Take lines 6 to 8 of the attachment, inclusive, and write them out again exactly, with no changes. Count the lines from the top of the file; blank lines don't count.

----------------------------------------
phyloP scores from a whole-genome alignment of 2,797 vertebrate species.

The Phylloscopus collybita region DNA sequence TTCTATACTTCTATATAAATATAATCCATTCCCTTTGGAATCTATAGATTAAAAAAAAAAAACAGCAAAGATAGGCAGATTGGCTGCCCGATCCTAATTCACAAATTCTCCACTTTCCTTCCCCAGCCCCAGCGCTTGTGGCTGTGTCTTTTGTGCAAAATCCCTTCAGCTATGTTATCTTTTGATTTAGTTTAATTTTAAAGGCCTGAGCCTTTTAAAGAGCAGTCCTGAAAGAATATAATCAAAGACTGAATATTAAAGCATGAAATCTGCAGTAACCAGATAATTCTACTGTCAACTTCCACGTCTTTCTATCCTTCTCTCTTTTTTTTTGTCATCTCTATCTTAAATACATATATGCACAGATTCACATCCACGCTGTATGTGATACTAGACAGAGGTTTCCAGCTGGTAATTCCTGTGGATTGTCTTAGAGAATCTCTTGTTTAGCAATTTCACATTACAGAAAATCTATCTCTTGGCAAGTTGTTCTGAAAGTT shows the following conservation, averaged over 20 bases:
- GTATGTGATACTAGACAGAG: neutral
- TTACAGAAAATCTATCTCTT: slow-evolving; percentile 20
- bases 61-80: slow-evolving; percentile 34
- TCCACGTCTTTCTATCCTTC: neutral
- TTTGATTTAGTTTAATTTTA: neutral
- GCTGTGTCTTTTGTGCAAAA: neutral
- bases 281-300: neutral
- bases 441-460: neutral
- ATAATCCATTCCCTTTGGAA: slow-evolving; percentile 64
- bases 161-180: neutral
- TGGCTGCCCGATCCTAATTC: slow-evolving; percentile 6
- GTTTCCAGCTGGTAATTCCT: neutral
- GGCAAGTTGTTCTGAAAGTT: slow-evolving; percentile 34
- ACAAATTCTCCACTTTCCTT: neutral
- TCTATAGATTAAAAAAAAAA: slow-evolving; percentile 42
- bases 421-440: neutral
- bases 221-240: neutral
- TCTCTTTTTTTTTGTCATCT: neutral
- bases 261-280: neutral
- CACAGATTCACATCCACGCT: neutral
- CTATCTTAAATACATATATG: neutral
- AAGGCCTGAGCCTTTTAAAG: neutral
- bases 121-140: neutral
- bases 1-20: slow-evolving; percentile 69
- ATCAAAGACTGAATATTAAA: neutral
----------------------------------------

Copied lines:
- TCCACGTCTTTCTATCCTTC: neutral
- TTTGATTTAGTTTAATTTTA: neutral
- GCTGTGTCTTTTGTGCAAAA: neutral